Taft-Hartley Act

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Taft-Hartley Act

Legislation in the United States, enacted in 1947, that amended and rolled back some of the provisions of the National Labor Relations Act. Specifically, the Act provided a list of "unfair labor practices" in which unions and other forms of organized labor could not engage. It prohibited jurisdictional strikes, wherein workers protest transfers to another division or role within the same company, and wildcat strikes, or strikes unauthorized by a union. It also forbade solidarity or other political strikes, and disallowed unions from donating to federal political campaigns. Importantly, the Taft-Hartley Act allowed individual states to pass right-to-work laws. See also: Featherbedding, National Labor Relations Board.
References in periodicals archive ?
It would end right to work for less laws by repealing Section 14(b) of the Taft Hartley Act, which has allowed 28 states, including Wisconsin, to pass legislation eliminating the ability of private sector unions to collect fair share fees from those who benefit from union contracts and activities.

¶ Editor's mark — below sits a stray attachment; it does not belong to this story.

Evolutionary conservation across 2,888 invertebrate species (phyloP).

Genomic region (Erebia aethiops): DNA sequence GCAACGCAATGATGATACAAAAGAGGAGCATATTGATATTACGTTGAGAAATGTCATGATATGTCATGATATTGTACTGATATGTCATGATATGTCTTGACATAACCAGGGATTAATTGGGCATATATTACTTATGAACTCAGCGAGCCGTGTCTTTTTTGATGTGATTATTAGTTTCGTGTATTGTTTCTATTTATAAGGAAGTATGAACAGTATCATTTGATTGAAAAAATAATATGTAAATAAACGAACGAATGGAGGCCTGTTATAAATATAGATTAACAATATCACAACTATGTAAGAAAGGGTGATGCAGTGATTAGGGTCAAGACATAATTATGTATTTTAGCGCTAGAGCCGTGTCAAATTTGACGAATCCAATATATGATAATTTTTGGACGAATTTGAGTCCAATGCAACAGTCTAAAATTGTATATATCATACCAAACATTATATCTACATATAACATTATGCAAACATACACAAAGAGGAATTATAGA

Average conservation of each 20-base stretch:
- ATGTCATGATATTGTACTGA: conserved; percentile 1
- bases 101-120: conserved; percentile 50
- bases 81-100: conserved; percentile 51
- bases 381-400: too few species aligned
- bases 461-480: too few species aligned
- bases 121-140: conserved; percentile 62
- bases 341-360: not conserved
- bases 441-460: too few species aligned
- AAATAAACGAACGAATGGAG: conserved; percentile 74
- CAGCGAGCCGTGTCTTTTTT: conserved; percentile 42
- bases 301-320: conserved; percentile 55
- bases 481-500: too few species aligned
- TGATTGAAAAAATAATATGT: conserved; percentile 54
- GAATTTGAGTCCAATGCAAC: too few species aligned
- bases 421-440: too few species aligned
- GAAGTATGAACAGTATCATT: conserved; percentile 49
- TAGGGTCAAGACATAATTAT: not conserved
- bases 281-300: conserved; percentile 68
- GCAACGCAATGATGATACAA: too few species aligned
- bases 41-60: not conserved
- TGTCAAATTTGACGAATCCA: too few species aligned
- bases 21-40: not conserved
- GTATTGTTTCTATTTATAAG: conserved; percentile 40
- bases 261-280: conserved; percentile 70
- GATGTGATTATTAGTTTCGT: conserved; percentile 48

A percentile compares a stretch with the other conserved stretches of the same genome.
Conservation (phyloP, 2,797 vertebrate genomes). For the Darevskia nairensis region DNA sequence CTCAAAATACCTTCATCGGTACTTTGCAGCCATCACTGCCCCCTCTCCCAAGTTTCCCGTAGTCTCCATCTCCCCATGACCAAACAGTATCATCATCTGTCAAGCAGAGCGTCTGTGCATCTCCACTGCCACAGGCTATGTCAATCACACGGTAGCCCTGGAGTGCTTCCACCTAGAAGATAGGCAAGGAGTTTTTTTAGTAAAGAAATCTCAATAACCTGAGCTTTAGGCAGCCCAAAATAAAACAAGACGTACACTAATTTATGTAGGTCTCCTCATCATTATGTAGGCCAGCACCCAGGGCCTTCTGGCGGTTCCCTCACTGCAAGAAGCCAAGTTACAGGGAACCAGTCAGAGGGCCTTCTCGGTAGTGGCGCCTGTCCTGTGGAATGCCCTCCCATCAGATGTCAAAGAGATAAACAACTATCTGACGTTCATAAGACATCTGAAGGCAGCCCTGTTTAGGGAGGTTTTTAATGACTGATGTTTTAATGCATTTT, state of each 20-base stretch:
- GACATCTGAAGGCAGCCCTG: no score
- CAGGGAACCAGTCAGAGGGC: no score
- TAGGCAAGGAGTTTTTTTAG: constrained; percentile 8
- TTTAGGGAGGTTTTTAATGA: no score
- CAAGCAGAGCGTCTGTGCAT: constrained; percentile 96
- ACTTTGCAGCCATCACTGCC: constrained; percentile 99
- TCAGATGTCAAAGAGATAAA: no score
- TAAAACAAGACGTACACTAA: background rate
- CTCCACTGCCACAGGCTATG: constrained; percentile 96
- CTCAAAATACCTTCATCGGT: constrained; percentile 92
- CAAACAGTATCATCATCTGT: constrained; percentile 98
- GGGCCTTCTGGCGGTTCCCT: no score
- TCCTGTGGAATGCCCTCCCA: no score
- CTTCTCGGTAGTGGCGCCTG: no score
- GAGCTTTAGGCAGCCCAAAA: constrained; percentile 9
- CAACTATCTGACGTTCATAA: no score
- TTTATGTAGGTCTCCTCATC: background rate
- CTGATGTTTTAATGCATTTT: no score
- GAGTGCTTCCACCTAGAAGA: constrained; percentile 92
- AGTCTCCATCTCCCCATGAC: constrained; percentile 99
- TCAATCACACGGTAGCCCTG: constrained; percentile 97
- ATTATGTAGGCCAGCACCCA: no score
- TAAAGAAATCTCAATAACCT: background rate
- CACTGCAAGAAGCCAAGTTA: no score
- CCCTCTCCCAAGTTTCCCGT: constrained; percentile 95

The Court explained: [T]he Taft Hartley Act does not command that labor organizations as a matter of abstract law, under all circumstances, be protected in the use of every possible means of reaching the minds of individual workers, nor that they are entitled to use a medium of communication simply because the employer is using it.
It would end right to work for less laws by repealing Section 14(b) of the Taft Hartley Act, which has allowed 28 states to pass legislation eliminating the ability of unions to collect fair share fees from those who benefit from union contracts and activities.